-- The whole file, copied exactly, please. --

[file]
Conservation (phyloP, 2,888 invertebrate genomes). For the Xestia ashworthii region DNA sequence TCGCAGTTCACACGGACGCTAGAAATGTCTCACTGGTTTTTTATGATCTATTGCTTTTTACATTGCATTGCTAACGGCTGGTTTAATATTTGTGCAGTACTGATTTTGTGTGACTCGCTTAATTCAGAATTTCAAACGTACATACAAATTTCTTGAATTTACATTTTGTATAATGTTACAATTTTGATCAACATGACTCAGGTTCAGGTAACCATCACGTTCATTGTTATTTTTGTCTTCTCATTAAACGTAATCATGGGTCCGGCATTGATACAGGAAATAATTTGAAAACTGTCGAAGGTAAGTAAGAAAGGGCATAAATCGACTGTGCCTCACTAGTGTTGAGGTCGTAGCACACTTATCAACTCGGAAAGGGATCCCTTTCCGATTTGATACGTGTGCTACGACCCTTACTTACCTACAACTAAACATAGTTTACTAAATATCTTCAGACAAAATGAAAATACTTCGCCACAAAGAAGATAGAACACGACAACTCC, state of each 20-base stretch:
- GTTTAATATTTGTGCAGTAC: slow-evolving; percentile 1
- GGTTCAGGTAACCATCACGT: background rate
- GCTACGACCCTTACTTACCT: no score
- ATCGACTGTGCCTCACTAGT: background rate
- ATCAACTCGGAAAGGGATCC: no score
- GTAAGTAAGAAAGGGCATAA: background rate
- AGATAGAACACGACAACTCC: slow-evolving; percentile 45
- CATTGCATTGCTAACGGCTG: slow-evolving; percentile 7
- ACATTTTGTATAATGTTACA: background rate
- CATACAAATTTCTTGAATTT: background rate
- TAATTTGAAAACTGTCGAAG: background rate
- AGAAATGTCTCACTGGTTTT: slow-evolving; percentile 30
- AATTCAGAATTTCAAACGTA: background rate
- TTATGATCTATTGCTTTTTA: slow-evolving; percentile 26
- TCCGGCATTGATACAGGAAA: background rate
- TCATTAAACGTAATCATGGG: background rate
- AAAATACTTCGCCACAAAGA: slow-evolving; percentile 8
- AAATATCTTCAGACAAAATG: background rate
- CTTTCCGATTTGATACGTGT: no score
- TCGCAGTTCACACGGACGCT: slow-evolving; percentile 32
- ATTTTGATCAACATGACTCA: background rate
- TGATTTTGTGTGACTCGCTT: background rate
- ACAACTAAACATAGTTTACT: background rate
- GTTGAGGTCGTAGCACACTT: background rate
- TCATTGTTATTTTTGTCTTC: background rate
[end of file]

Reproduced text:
Conservation (phyloP, 2,888 invertebrate genomes). For the Xestia ashworthii region DNA sequence TCGCAGTTCACACGGACGCTAGAAATGTCTCACTGGTTTTTTATGATCTATTGCTTTTTACATTGCATTGCTAACGGCTGGTTTAATATTTGTGCAGTACTGATTTTGTGTGACTCGCTTAATTCAGAATTTCAAACGTACATACAAATTTCTTGAATTTACATTTTGTATAATGTTACAATTTTGATCAACATGACTCAGGTTCAGGTAACCATCACGTTCATTGTTATTTTTGTCTTCTCATTAAACGTAATCATGGGTCCGGCATTGATACAGGAAATAATTTGAAAACTGTCGAAGGTAAGTAAGAAAGGGCATAAATCGACTGTGCCTCACTAGTGTTGAGGTCGTAGCACACTTATCAACTCGGAAAGGGATCCCTTTCCGATTTGATACGTGTGCTACGACCCTTACTTACCTACAACTAAACATAGTTTACTAAATATCTTCAGACAAAATGAAAATACTTCGCCACAAAGAAGATAGAACACGACAACTCC, state of each 20-base stretch:
- GTTTAATATTTGTGCAGTAC: slow-evolving; percentile 1
- GGTTCAGGTAACCATCACGT: background rate
- GCTACGACCCTTACTTACCT: no score
- ATCGACTGTGCCTCACTAGT: background rate
- ATCAACTCGGAAAGGGATCC: no score
- GTAAGTAAGAAAGGGCATAA: background rate
- AGATAGAACACGACAACTCC: slow-evolving; percentile 45
- CATTGCATTGCTAACGGCTG: slow-evolving; percentile 7
- ACATTTTGTATAATGTTACA: background rate
- CATACAAATTTCTTGAATTT: background rate
- TAATTTGAAAACTGTCGAAG: background rate
- AGAAATGTCTCACTGGTTTT: slow-evolving; percentile 30
- AATTCAGAATTTCAAACGTA: background rate
- TTATGATCTATTGCTTTTTA: slow-evolving; percentile 26
- TCCGGCATTGATACAGGAAA: background rate
- TCATTAAACGTAATCATGGG: background rate
- AAAATACTTCGCCACAAAGA: slow-evolving; percentile 8
- AAATATCTTCAGACAAAATG: background rate
- CTTTCCGATTTGATACGTGT: no score
- TCGCAGTTCACACGGACGCT: slow-evolving; percentile 32
- ATTTTGATCAACATGACTCA: background rate
- TGATTTTGTGTGACTCGCTT: background rate
- ACAACTAAACATAGTTTACT: background rate
- GTTGAGGTCGTAGCACACTT: background rate
- TCATTGTTATTTTTGTCTTC: background rate